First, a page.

First aid kits are not the only materials in short supply. “We don’t have enough textbooks, so we’re not supposed to give out textbooks for the first couple of weeks,” said Daniel Ueda, a math and physics teacher at Central High School, where he says classrooms have rosters of as many as 47 students. Students at Central haven’t been given lockers yet, either.
“No paper. No sign of paper,” said Z., a music teacher at a neighborhood school, and another teacher who wanted to speak anonymously. “The secretary who did payroll is gone. Even if we have money for sports and extracurricular activities, I don’t trust that we will ever get paid for it. Because we don’t have the staff to do the accounting.”
“We have no money for extracurriculars, which is a shame because our school actually just got to be one of the best elementary chess teams in the city,” said Joe Alberti, a fourth-grade teacher at Samuel Powel Elementary School and formerly the chess coach. “We went to the state championships last year for the first time, but now there’s no funding for it.”
“Three years ago we had a librarian. But there were layoffs and we lost three teachers, including the librarian,” said Larissa Pahomov, an English teacher at Science Leadership Academy. “There was actually talk of maybe trying to move money around and get our librarian back. But then there was a further cut, so we went from three Spanish teachers to two. Now a part of our Spanish program is via Rosetta Stone.”
Nurses and librarians were among the first to get pink-slipped. (According to a district spokesman, there are 15 remaining school librarians employed in the district.) This year, it’s the counselors. In June, all of the school district’s 283 guidance counselors were laid off. 127 of those were restored with that $50 million bump in funding a few months later, but the rest have had to look elsewhere for work. The 115 schools that don’t have a full-time counselor share a band of 30 “roving” counselors.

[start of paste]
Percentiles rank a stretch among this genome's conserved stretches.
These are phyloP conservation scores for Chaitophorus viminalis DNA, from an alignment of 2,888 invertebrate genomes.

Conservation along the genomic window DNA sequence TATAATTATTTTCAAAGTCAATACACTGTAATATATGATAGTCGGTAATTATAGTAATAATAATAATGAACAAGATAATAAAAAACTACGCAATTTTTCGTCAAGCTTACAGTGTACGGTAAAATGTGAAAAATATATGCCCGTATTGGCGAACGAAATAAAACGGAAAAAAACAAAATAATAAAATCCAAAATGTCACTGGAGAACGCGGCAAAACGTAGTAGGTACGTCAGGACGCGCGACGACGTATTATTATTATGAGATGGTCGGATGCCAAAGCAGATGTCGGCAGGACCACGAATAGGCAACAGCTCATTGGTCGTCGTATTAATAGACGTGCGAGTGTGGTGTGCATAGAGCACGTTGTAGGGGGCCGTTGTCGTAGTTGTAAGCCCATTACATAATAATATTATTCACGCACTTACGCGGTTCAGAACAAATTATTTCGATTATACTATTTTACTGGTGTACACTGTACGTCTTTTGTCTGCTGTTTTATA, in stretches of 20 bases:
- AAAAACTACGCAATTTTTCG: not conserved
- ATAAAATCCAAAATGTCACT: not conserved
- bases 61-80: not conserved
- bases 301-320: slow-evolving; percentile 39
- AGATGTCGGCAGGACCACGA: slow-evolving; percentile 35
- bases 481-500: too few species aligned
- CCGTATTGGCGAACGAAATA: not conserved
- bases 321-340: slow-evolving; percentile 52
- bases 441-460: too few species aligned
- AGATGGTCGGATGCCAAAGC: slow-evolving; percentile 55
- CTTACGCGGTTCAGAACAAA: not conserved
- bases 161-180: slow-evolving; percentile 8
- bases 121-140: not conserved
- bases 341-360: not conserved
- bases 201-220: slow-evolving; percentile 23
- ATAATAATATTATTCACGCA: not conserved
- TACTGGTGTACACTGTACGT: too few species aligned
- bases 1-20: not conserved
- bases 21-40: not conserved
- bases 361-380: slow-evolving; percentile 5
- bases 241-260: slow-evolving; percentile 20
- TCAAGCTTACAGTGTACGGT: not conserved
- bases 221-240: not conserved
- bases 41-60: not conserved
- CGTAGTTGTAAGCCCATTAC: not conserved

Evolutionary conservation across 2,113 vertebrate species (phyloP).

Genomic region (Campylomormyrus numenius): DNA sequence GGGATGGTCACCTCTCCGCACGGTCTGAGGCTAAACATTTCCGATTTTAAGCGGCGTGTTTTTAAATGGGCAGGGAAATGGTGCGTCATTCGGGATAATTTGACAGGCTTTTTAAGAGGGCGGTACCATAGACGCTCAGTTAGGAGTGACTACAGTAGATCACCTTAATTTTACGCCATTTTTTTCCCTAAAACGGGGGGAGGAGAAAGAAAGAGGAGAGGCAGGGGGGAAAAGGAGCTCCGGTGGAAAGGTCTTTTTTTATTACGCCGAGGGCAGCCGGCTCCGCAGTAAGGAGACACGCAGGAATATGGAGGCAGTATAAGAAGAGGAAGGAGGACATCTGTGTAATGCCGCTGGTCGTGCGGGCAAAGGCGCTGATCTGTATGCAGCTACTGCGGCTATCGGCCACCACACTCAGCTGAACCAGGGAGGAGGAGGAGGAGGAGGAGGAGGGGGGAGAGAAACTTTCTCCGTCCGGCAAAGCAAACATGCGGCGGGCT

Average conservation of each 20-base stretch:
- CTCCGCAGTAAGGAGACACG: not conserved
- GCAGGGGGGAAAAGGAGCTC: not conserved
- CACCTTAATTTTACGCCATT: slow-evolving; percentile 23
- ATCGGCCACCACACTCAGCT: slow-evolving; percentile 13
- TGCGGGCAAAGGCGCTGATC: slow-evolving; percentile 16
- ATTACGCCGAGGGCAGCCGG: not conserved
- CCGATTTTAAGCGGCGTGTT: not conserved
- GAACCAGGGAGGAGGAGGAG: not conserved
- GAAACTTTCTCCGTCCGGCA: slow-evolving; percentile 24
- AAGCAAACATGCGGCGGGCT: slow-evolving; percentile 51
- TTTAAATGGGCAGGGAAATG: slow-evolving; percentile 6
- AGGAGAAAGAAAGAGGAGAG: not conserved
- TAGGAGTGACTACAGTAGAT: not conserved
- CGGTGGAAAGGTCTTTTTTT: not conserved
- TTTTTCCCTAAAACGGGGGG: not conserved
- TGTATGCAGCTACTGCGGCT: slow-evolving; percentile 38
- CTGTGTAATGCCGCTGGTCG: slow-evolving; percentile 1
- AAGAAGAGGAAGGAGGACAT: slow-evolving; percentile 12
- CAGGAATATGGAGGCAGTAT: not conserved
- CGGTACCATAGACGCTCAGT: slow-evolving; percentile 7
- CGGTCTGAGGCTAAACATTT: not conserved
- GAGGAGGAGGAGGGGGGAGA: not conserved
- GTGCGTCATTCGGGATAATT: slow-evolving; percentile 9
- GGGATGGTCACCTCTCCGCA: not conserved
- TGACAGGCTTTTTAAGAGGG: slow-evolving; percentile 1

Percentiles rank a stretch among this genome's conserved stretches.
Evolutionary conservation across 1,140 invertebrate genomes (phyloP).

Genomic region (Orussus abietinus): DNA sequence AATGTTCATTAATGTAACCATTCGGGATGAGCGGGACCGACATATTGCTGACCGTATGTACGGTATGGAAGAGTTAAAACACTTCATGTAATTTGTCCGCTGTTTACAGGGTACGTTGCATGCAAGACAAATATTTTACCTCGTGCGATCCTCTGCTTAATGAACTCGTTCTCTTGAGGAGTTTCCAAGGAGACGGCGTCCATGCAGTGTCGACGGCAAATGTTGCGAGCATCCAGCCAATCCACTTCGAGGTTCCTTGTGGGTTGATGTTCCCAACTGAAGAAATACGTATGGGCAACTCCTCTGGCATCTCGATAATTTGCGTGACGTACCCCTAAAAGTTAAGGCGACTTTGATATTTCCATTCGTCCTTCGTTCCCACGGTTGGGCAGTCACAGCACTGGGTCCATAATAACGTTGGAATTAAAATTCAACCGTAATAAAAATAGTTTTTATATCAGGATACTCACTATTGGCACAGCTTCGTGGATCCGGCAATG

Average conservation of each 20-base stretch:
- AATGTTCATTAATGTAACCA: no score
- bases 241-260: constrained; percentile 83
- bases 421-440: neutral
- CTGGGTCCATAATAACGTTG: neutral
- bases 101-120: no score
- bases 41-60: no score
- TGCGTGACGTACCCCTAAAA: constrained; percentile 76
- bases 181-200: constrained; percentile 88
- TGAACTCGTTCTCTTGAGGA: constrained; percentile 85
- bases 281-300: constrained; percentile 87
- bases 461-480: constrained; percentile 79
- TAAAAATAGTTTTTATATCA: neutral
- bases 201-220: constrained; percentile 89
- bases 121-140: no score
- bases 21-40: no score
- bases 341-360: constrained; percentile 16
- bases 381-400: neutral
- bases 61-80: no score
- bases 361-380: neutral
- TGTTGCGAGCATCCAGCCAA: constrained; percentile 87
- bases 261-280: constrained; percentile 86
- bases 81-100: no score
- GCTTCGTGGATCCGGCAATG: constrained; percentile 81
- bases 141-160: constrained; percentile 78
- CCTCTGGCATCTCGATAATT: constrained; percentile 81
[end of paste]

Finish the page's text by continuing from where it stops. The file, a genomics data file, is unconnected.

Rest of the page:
The absence of full-time counselors presents a nightmare scenario for educators attempting to shepherd kids through the city’s complicated high school and college application processes. According to district spokesman Fernando Gallard, principals must now be responsible for coming up with plans to help their students get into high school and college, in conjunction with the roving counselors and other school personnel. As for dealing with troubled students — another major part of any guidance counselor’s job description — Gallard said the district employs a certain number of crisis counselors (he wasn’t sure how many) in the district’s central office; teachers can call them in a crisis.
“I’m not confident in the plan, I’ll tell you that,” said one teacher at a school where the eighth grade produced two suicide threats last year that resulted in the students’ hospitalization. The teacher said she wasn’t aware these crisis counselors existed, nor did she know how to reach them in the event she might need one. “You would think that if this was the plan, we all would have gotten some big notecard in red with a number on it to call.”